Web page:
What under the planets would make Sigourney Weaver, a young woman who most assuredly knows how many beans make five, climb back into her skivvies and head straight back to the planet Acheron, home of the great slathering, acid-dripping Alien? It munched up her entire crew back in 1979 and has given her sweat-bathed nightmares now.
Compassion for other human beings, that's what.
That's the tack that the makers of "Aliens"(citywide) have taken, and their film is canny, ironically funny and certainly successful when Weaver's around--which is most of the time. If the sequel doesn't equal "Alien" in cardiac-arrest value, it's only because stainless-steel teeth, repulsiveness and slime have gone about as far as they could go (with John Carpenter's 1982 "The Thing"), then gone on to be a laughing matter in "Ghostbusters." ("It slimed me" was Bill Murray's moan of nausea.)
Ridley Scott's "Alien" had the absolutely primal horror of imagining your own body as host to a mucilaginous, tentacled, parrot-beaked thing . And it had a single, omnipotent creature, growing in new and more disgusting forms with each stage. We've met that monster now, and it is history. "Aliens," as you may suspect, has coveys of them, although more and bigger doesn't necessarily mean more frightening.
"Aliens" is a perfectly honorable sequel, taut, inexorably paced but it's blaster action, not Gothic future-horror. Fortunately, director-screenwriter James Cameron has shaped his film around the defiant intelligence and sensual athleticism of Weaver, and that's where "Aliens" works best. In a funny way, she's become an image ripped from today's statistics: the Single Parent Triumphant--if not absolutely Rampant.
Demoralized and discredited, a touch groggy after years in hyper-sleep, Weaver returns to "Alien" territory only when she learns there is a space colony there, more humans to become hosts for aliens.
When communication from the colony abruptly stops, she accompanies a group of investigating colonial Marines, accompanied by a smarmy, owlish young government bureaucrat (Paul Reiser). And when worst fears are realized, Weaver becomes "mother" to the colony's only survivor, a scrappy, skinny 9-year-old (Carrie Henn). That's the image of Weaver that sticks, with Henn barnacled around her, Supermom in excelsus , true to her word, enduring all, vanquishing all for "her" child.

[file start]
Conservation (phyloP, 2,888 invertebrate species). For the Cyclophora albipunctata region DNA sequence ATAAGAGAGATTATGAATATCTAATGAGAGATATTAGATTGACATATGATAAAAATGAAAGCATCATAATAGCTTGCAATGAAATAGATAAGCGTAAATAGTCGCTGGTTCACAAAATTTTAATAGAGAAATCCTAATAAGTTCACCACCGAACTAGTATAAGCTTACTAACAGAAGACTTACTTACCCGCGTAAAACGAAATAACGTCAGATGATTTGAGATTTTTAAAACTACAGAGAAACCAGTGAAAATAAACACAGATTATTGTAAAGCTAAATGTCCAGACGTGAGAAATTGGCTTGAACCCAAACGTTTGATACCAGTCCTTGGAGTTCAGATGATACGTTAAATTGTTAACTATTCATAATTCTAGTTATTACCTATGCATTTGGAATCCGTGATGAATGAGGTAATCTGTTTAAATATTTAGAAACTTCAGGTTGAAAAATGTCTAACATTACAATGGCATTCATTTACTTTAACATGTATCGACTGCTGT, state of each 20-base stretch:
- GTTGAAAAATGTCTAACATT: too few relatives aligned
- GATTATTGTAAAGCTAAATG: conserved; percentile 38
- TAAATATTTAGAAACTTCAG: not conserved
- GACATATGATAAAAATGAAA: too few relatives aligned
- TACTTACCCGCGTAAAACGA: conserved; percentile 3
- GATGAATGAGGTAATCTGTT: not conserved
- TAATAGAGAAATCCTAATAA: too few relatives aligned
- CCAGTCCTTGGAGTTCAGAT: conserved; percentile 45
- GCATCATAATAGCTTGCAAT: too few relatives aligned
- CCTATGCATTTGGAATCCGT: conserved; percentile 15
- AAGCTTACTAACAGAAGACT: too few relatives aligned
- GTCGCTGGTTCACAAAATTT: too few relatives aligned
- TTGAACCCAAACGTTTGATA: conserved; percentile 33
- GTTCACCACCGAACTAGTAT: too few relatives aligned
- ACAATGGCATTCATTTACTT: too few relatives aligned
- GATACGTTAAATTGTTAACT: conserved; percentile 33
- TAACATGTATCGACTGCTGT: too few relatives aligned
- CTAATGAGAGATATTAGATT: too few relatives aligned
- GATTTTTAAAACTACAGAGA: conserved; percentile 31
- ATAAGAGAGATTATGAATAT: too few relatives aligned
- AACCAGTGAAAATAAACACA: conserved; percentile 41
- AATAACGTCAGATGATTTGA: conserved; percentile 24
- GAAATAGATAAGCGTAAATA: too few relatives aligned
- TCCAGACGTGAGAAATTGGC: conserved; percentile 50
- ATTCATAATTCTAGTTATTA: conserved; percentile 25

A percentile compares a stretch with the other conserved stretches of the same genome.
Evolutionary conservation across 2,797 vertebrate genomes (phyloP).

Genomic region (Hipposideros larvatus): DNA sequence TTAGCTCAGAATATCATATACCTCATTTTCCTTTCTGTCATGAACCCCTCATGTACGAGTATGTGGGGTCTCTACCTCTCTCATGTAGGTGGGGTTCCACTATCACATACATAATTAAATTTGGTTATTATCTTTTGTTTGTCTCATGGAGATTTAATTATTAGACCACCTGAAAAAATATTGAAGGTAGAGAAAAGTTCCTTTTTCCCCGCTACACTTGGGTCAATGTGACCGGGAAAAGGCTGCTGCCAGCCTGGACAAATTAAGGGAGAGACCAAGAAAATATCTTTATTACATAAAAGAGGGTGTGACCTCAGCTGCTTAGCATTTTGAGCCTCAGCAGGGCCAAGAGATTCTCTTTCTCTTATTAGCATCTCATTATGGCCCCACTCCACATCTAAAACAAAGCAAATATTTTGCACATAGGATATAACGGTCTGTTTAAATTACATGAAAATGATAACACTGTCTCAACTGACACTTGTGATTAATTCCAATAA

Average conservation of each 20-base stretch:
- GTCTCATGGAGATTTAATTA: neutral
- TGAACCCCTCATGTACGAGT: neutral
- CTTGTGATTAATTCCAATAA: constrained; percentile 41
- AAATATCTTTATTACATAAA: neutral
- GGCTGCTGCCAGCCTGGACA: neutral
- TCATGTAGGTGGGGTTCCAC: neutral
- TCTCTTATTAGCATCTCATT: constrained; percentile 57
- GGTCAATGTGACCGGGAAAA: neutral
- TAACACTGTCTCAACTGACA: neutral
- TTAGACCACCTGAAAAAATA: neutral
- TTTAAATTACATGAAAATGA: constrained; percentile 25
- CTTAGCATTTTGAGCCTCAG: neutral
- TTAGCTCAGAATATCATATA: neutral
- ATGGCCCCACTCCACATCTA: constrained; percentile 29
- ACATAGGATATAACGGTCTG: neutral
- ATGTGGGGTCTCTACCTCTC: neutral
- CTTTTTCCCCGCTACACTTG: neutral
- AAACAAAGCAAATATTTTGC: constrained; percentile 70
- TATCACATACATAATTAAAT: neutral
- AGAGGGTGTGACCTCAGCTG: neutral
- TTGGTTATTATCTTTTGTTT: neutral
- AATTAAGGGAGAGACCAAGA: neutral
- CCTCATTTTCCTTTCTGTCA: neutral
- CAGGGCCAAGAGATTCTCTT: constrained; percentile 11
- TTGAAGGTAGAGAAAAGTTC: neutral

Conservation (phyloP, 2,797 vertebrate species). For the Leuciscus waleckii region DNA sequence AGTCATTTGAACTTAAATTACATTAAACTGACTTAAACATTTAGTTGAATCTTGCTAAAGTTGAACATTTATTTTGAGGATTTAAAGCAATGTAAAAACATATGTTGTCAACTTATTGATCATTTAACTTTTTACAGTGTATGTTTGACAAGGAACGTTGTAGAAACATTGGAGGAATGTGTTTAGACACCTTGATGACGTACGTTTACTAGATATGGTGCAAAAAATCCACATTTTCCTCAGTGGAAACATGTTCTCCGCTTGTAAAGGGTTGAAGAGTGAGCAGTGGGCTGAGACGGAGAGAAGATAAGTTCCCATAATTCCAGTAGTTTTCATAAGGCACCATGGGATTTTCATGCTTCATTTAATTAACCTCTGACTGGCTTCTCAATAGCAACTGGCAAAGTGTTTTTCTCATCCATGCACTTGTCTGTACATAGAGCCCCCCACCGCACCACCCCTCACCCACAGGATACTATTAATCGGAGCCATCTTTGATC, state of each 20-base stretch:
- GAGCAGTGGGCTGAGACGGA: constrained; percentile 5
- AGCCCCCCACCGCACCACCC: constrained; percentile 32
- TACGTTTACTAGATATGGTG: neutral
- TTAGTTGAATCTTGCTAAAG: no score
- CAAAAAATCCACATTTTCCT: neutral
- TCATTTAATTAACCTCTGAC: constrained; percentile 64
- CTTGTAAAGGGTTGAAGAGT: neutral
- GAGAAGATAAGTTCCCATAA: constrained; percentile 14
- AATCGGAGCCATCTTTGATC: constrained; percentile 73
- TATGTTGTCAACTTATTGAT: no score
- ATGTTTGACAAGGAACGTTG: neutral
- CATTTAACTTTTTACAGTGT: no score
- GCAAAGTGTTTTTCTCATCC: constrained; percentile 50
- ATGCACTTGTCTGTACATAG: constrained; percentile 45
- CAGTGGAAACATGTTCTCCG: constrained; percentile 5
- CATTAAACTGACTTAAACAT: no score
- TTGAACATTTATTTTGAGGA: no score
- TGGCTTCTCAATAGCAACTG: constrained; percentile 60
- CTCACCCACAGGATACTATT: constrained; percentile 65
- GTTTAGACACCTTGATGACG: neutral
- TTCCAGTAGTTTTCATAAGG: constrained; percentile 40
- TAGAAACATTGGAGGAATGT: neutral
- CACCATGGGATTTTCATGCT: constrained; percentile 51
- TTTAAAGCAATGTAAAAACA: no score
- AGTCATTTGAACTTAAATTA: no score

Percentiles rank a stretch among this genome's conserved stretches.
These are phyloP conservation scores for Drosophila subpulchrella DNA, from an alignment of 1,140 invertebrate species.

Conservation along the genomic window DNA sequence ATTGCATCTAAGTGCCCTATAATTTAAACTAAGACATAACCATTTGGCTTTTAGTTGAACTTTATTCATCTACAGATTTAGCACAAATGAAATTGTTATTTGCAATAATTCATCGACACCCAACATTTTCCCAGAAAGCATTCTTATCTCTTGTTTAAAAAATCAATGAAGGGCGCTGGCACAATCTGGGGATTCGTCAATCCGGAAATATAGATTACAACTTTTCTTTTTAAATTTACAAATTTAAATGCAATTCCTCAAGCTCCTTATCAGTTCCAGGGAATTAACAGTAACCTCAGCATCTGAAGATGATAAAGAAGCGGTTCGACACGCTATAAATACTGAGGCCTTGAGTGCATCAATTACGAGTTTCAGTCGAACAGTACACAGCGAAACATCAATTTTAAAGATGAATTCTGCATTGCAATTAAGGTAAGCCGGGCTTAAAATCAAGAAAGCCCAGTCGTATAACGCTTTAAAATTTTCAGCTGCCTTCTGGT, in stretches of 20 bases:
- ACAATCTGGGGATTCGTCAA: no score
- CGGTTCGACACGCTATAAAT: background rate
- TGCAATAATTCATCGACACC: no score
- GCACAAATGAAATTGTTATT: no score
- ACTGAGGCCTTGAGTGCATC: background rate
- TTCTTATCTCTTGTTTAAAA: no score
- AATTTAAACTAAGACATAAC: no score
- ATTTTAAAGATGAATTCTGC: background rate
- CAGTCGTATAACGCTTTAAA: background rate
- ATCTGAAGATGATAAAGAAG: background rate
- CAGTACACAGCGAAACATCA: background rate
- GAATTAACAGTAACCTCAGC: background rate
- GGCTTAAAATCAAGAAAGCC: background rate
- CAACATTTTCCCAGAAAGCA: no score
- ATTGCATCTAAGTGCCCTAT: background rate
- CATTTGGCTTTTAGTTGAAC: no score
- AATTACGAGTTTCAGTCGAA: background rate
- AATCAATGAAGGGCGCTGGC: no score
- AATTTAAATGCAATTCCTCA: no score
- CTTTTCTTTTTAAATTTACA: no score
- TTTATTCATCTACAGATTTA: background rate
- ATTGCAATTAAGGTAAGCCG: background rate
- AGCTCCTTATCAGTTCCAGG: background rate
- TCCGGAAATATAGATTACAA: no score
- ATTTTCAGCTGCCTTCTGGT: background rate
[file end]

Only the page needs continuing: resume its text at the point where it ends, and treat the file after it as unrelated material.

(Actually, the showdown of the moms is the funniest thing in "Aliens," but that you'll have to see to believe.)
You might safely say that Cameron, who broke away from the pack with the direction and co-writing of "Terminator," has a thing about motherhood. In "Terminator," Michael Biehn played a soldier from a future era who goes back to our present to save the life of a young woman. Why? Her son, when grown, would lead mankind in a grim war against rampaging computers. (In fact, to thicken "Terminator's" plot, Biehn impregnates her.)
In "Aliens," Biehn plays Weaver's comrade-in-arms, and while she seems to be the only human on this Marine mission with any smarts, he at least shares her humanity. It's a quality in short supply this time.
There's no attempt to let us know or care for this new crew as we did for the old one, for Harry Dean Stanton or Yaphet Kotto, John Hurt, Tom Skerritt or Veronica Cartwright. Losing them was a wrench. These awesomely muscled men and women are sewer-mouthed, burr-headed young grunts, there to wrestle the weaponry about and to be picked off.
The supporting actors here are inventions like the PulseGun or the SmartGun, which red-bandannaed Private Vasquez (Jenette Goldstein) stalks about with regally, like a flamenco dancer. ("Aliens" is going to be big on the survivalist circuit. It's about this point that you remember Cameron also co-wrote "Rambo: First Blood Part II.").
The film may be as empty as it is fast and noisy, but Cameron still has a droll touch with his villains--watch who steps off "Aliens' " elevator in pursuit of Weaver--and with amazing mechanical inventions: Here it's a forklift suit with monstrous lobster claws. (The film's R rating is for its language and gruesome effects; it's definitely not for impressionable children in spite of its 9-year-old heroine.)
The film's enormous team of effects and design artists have been true to the original, audacious style; probably because "Alien's" original producers, Gordon Carroll, David Giler and Walter Hill were on hand again as executive producers, and Giler and Hill wrote the original story with Cameron. ("Terminator's" producer/co-writer, Gale Anne Hurd was the producer.)
Two of the actors, ex-comic Paul Reiser and Lance Henriksen ("The Right Stuff's" Wally Schirra) as the ship's exceptional android, are particularly fine, as is James Horner's ruminative, intelligent music and Emma Porteous' eye for costuming.
But of all the film's choices, the best was Weaver. She's its white-hot core, given fine, irascible dialogue to come blazing out of that patrician mouth, and the chance to look, for a moment, like a space-dusted Sleeping Beauty in her hyper-sleep casket.